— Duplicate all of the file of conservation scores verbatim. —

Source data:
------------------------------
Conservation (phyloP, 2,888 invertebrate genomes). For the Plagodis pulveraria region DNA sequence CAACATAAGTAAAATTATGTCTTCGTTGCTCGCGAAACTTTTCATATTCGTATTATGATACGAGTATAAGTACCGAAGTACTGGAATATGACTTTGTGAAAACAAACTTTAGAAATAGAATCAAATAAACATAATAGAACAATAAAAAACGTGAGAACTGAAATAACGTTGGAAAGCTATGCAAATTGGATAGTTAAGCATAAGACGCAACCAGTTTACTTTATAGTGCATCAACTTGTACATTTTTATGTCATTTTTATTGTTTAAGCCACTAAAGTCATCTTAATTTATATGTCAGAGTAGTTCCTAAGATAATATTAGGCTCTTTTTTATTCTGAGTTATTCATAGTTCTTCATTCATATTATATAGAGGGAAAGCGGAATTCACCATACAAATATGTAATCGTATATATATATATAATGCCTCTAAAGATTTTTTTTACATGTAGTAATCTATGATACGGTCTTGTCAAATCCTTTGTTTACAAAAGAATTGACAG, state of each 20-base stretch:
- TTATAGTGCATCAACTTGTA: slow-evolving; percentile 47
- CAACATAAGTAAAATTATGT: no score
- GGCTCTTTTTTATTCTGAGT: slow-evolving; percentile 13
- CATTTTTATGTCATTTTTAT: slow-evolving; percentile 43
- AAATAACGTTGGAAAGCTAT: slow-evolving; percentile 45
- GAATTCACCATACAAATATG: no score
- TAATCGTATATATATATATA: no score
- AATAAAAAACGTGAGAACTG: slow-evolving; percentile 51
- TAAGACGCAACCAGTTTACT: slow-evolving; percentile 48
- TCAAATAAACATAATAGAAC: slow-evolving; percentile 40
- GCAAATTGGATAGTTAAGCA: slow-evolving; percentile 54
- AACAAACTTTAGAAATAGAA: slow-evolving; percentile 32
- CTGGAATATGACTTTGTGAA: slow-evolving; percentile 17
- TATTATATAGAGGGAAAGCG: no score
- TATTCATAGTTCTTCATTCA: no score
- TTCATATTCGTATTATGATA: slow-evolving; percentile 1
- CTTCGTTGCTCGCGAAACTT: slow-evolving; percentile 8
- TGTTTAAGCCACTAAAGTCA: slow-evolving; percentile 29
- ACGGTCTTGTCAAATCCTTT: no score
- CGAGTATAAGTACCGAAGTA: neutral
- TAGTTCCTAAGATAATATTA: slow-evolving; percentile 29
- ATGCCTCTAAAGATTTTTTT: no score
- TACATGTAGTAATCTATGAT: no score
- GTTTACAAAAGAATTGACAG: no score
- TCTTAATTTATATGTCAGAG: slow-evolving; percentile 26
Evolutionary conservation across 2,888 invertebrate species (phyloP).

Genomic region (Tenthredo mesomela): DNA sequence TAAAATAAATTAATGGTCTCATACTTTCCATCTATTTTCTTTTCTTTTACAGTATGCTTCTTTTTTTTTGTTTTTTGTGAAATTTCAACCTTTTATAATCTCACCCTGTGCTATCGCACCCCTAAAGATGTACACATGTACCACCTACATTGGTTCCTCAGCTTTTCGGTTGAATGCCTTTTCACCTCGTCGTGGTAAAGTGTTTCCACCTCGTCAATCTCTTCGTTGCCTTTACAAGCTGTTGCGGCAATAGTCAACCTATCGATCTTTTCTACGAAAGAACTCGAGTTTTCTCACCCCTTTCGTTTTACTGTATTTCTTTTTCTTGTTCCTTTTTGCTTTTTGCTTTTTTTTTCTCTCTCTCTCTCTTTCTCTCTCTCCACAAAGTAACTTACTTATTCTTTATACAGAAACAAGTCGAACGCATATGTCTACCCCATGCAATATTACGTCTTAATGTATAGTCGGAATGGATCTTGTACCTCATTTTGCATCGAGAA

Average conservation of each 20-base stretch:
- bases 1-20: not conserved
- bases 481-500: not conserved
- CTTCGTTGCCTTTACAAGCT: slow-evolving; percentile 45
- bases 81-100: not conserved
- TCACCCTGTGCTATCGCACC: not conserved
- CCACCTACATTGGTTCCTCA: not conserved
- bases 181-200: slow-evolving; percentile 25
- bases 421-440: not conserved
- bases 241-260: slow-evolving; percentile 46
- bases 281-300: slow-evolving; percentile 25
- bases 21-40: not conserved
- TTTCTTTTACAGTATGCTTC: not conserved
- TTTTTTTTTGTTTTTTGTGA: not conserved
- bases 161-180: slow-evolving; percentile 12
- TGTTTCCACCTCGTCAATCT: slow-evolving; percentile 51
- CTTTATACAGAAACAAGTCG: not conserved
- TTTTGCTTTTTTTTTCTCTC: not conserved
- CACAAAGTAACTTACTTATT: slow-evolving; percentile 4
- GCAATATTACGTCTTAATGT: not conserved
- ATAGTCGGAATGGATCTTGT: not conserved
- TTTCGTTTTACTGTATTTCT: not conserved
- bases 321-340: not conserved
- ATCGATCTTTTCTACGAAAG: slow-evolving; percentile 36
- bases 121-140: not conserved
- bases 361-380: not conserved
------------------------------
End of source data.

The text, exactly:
Conservation (phyloP, 2,888 invertebrate genomes). For the Plagodis pulveraria region DNA sequence CAACATAAGTAAAATTATGTCTTCGTTGCTCGCGAAACTTTTCATATTCGTATTATGATACGAGTATAAGTACCGAAGTACTGGAATATGACTTTGTGAAAACAAACTTTAGAAATAGAATCAAATAAACATAATAGAACAATAAAAAACGTGAGAACTGAAATAACGTTGGAAAGCTATGCAAATTGGATAGTTAAGCATAAGACGCAACCAGTTTACTTTATAGTGCATCAACTTGTACATTTTTATGTCATTTTTATTGTTTAAGCCACTAAAGTCATCTTAATTTATATGTCAGAGTAGTTCCTAAGATAATATTAGGCTCTTTTTTATTCTGAGTTATTCATAGTTCTTCATTCATATTATATAGAGGGAAAGCGGAATTCACCATACAAATATGTAATCGTATATATATATATAATGCCTCTAAAGATTTTTTTTACATGTAGTAATCTATGATACGGTCTTGTCAAATCCTTTGTTTACAAAAGAATTGACAG, state of each 20-base stretch:
- TTATAGTGCATCAACTTGTA: slow-evolving; percentile 47
- CAACATAAGTAAAATTATGT: no score
- GGCTCTTTTTTATTCTGAGT: slow-evolving; percentile 13
- CATTTTTATGTCATTTTTAT: slow-evolving; percentile 43
- AAATAACGTTGGAAAGCTAT: slow-evolving; percentile 45
- GAATTCACCATACAAATATG: no score
- TAATCGTATATATATATATA: no score
- AATAAAAAACGTGAGAACTG: slow-evolving; percentile 51
- TAAGACGCAACCAGTTTACT: slow-evolving; percentile 48
- TCAAATAAACATAATAGAAC: slow-evolving; percentile 40
- GCAAATTGGATAGTTAAGCA: slow-evolving; percentile 54
- AACAAACTTTAGAAATAGAA: slow-evolving; percentile 32
- CTGGAATATGACTTTGTGAA: slow-evolving; percentile 17
- TATTATATAGAGGGAAAGCG: no score
- TATTCATAGTTCTTCATTCA: no score
- TTCATATTCGTATTATGATA: slow-evolving; percentile 1
- CTTCGTTGCTCGCGAAACTT: slow-evolving; percentile 8
- TGTTTAAGCCACTAAAGTCA: slow-evolving; percentile 29
- ACGGTCTTGTCAAATCCTTT: no score
- CGAGTATAAGTACCGAAGTA: neutral
- TAGTTCCTAAGATAATATTA: slow-evolving; percentile 29
- ATGCCTCTAAAGATTTTTTT: no score
- TACATGTAGTAATCTATGAT: no score
- GTTTACAAAAGAATTGACAG: no score
- TCTTAATTTATATGTCAGAG: slow-evolving; percentile 26
Evolutionary conservation across 2,888 invertebrate species (phyloP).

Genomic region (Tenthredo mesomela): DNA sequence TAAAATAAATTAATGGTCTCATACTTTCCATCTATTTTCTTTTCTTTTACAGTATGCTTCTTTTTTTTTGTTTTTTGTGAAATTTCAACCTTTTATAATCTCACCCTGTGCTATCGCACCCCTAAAGATGTACACATGTACCACCTACATTGGTTCCTCAGCTTTTCGGTTGAATGCCTTTTCACCTCGTCGTGGTAAAGTGTTTCCACCTCGTCAATCTCTTCGTTGCCTTTACAAGCTGTTGCGGCAATAGTCAACCTATCGATCTTTTCTACGAAAGAACTCGAGTTTTCTCACCCCTTTCGTTTTACTGTATTTCTTTTTCTTGTTCCTTTTTGCTTTTTGCTTTTTTTTTCTCTCTCTCTCTCTTTCTCTCTCTCCACAAAGTAACTTACTTATTCTTTATACAGAAACAAGTCGAACGCATATGTCTACCCCATGCAATATTACGTCTTAATGTATAGTCGGAATGGATCTTGTACCTCATTTTGCATCGAGAA

Average conservation of each 20-base stretch:
- bases 1-20: not conserved
- bases 481-500: not conserved
- CTTCGTTGCCTTTACAAGCT: slow-evolving; percentile 45
- bases 81-100: not conserved
- TCACCCTGTGCTATCGCACC: not conserved
- CCACCTACATTGGTTCCTCA: not conserved
- bases 181-200: slow-evolving; percentile 25
- bases 421-440: not conserved
- bases 241-260: slow-evolving; percentile 46
- bases 281-300: slow-evolving; percentile 25
- bases 21-40: not conserved
- TTTCTTTTACAGTATGCTTC: not conserved
- TTTTTTTTTGTTTTTTGTGA: not conserved
- bases 161-180: slow-evolving; percentile 12
- TGTTTCCACCTCGTCAATCT: slow-evolving; percentile 51
- CTTTATACAGAAACAAGTCG: not conserved
- TTTTGCTTTTTTTTTCTCTC: not conserved
- CACAAAGTAACTTACTTATT: slow-evolving; percentile 4
- GCAATATTACGTCTTAATGT: not conserved
- ATAGTCGGAATGGATCTTGT: not conserved
- TTTCGTTTTACTGTATTTCT: not conserved
- bases 321-340: not conserved
- ATCGATCTTTTCTACGAAAG: slow-evolving; percentile 36
- bases 121-140: not conserved
- bases 361-380: not conserved